A Stiff Upper Lip Can Hurt You

As anyone who practices in the area of disability law can attest, employees who become disabled are reluctant to admit they are disabled, and instead try to “suck it up” and carry on, even when their condition gives them very little hope of ever being able to permanently keep working. We’ve written about the “working disabled” before, but not in the context of O’Hara v. National Union Fire Insurance, 2011 WL 405448 (C. A.2 (N.Y.))).

O’Hara clearly illustrates that because a disabled employee continues to try to work, does not mean that employee will automatically be denied disability insurance benefits. This court clearly states that an employee’s continued presence at their place of employment does not preclude a finding of disability, if there is evidence he or she was actually incapable of performing the job.

This important principle needed to be reaffirmed. Disability carriers latch on to the fact that an employee tried to carry on despite the disability, to justify the denial of benefits.

In O’Hara, a company administrative assistant suffered a head injury in a fall. She was treated by several neurologists following the fall on March 15, 2001, but she continued to work.

As with all policies, Ms. O’Hara’s LTD policy had limiting language which defined whether she was eligible for long term disability. As with all policies, the language was not simple. She could recover if as a result of an accidental injury she was totally and permanently disabled and prevented from in engaging in each and every occupation or employment for which she was reasonable qualified by reason of education, training or experience. In addition, the policy required the disability to manifest itself within one year of the accident and to continue for a year.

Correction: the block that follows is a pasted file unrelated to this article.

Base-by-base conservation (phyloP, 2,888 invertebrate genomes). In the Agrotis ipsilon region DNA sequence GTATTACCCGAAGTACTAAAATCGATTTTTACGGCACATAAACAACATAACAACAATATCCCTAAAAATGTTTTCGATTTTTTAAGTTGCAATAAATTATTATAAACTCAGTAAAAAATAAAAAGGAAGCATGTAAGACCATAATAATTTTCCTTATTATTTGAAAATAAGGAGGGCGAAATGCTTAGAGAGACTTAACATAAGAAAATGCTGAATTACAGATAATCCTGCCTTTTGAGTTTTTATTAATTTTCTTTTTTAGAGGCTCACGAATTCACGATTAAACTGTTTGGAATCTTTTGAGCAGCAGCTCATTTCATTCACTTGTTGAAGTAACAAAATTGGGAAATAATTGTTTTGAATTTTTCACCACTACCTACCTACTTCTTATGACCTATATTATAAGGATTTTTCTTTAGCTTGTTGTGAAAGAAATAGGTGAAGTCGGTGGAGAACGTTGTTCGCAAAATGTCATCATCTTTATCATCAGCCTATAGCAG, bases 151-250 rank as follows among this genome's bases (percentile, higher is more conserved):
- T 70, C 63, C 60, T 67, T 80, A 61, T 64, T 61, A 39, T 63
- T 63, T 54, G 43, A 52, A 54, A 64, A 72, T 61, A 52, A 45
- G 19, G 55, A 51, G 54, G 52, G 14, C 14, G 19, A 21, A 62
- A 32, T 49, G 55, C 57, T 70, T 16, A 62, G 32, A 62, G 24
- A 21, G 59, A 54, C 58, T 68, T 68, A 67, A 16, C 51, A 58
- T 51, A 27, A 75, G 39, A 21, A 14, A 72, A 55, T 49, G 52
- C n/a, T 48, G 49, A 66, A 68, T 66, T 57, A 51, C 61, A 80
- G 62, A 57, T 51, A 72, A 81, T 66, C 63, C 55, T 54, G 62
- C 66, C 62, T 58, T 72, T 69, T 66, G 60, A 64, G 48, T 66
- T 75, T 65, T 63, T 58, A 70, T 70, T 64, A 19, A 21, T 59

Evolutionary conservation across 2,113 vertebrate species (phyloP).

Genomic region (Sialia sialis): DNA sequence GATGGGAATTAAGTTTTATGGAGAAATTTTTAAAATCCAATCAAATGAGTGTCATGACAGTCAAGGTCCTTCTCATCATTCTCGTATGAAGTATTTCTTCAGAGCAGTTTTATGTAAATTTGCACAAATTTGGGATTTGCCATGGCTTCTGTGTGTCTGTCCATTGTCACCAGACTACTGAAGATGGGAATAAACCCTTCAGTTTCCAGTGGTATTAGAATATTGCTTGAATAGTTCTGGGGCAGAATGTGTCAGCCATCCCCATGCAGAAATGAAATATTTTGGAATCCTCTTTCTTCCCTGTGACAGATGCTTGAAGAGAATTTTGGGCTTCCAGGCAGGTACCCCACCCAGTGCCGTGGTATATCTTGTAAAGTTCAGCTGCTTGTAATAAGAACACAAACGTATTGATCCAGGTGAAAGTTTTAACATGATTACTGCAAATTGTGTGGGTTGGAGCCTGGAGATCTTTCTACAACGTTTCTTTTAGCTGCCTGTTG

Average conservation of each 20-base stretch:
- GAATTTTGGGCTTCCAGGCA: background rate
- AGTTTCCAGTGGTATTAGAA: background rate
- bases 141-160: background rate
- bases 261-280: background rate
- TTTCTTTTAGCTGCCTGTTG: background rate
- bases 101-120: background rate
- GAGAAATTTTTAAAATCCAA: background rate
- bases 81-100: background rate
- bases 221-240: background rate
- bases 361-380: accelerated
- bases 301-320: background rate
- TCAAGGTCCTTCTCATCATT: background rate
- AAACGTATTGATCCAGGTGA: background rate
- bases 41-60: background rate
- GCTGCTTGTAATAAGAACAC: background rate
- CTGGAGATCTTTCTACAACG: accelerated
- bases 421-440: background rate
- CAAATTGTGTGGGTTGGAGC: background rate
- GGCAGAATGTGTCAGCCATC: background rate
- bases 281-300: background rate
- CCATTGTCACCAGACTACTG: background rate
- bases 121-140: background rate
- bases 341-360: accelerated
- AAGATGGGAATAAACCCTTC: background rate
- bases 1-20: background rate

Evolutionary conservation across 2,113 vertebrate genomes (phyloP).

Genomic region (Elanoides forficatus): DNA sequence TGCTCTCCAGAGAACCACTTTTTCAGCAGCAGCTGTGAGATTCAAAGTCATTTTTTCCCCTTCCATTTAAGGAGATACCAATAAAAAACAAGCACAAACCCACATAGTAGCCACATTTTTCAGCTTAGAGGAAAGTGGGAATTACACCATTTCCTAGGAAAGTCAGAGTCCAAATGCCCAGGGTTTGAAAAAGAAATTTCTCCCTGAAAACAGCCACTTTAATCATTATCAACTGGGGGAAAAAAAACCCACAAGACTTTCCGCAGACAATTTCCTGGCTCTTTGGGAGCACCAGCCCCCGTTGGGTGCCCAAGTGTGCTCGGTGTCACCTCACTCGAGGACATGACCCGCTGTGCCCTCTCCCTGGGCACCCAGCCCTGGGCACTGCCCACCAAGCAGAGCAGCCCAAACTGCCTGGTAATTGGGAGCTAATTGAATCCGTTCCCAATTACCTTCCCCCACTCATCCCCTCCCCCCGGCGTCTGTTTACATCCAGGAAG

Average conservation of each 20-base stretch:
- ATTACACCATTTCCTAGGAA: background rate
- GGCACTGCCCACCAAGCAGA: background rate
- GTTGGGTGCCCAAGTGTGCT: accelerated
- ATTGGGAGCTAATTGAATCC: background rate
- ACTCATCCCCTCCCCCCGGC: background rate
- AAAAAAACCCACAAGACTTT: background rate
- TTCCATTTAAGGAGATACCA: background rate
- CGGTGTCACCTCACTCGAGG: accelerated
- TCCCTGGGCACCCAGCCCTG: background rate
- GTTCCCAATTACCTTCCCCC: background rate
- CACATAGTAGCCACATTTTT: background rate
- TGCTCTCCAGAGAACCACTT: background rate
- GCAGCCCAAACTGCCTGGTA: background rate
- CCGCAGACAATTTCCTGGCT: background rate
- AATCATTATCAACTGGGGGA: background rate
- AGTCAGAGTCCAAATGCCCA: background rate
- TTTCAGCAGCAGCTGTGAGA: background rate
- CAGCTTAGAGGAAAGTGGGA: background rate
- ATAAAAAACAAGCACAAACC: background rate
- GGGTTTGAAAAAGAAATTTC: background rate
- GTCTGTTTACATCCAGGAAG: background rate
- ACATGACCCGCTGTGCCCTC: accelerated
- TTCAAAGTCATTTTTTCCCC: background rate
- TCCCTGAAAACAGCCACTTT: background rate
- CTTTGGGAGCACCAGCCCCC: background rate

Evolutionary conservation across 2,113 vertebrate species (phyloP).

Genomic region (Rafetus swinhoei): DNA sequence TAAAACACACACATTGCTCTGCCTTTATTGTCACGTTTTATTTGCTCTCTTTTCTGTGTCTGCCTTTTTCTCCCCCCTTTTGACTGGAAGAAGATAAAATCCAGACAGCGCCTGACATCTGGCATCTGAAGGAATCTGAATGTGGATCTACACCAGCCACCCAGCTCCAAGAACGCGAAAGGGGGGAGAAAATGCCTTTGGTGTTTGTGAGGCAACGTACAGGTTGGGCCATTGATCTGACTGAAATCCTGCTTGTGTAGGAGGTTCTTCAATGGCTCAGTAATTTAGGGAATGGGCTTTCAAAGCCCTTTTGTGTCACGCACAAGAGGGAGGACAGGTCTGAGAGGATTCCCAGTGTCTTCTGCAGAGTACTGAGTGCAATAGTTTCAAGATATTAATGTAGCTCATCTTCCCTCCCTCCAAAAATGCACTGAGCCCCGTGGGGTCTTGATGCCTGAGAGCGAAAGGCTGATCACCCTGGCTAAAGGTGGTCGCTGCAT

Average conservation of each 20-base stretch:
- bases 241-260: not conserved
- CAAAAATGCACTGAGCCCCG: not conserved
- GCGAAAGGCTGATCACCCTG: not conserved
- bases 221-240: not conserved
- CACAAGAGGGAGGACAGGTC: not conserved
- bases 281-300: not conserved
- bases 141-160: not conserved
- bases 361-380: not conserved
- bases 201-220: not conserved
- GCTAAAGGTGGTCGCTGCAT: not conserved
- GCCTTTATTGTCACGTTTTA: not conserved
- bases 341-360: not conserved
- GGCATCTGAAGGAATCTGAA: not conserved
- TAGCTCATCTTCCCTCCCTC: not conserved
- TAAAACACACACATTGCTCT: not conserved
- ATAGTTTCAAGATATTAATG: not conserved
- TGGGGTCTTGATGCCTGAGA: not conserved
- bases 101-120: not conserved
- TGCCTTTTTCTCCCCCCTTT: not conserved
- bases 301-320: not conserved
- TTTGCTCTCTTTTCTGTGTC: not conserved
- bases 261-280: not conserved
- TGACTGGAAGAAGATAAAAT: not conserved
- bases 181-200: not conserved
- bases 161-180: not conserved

Ms. O’Hara, while working, told her treating doctors it was necessary for her to make notes at work and at home so she could be able to remember the things she had to do. Also during this period, several of her coworkers complained to her superiors that she was behaving unprofessionally. However, her employer did not terminate her until June 6, 2002.

All during this period, Ms. O’Hara reported continuing headaches and severe memory lapses to her doctors, and was found by her own treating neurologist to be “completely disabled”.

Although the Federal District Court granted summary judgment to the insurer on a motion for summary judgment, the appeals court sent the case back for trial saying that the fact that Ms. O’Hara worked after the injury does not automatically mean that she was not permanently disabled by the accident. The appeals court found much in the record to support her contention that she was actually disabled even though she went to work. The appeals court found that the District Court had erred in granting summary judgment while there were major facts in dispute and that a trial and findings of fact by the trial court were necessary.

Insurance companies and courts should realize, as the 2nd Circuit did in this case, that disabilities are not necessarily fully developed when they first strike. Many illnesses and injuries take time to develop the full extent of their impairments.

Further, many employees are not anxious to go on disability and resist it for as long as they can. As a matter of public policy, employees should not be penalized for doing so – they should be praised.

If insurers jump on every employee who tries to work through their injury and deny benefits because the employee tried to work, insurers will be hurting themselves because they will discourage claimants from trying to work.

The decision in O’Hara sends a clear message to carriers that such conduct will no longer be accepted unless the evidence in the case justifies it.






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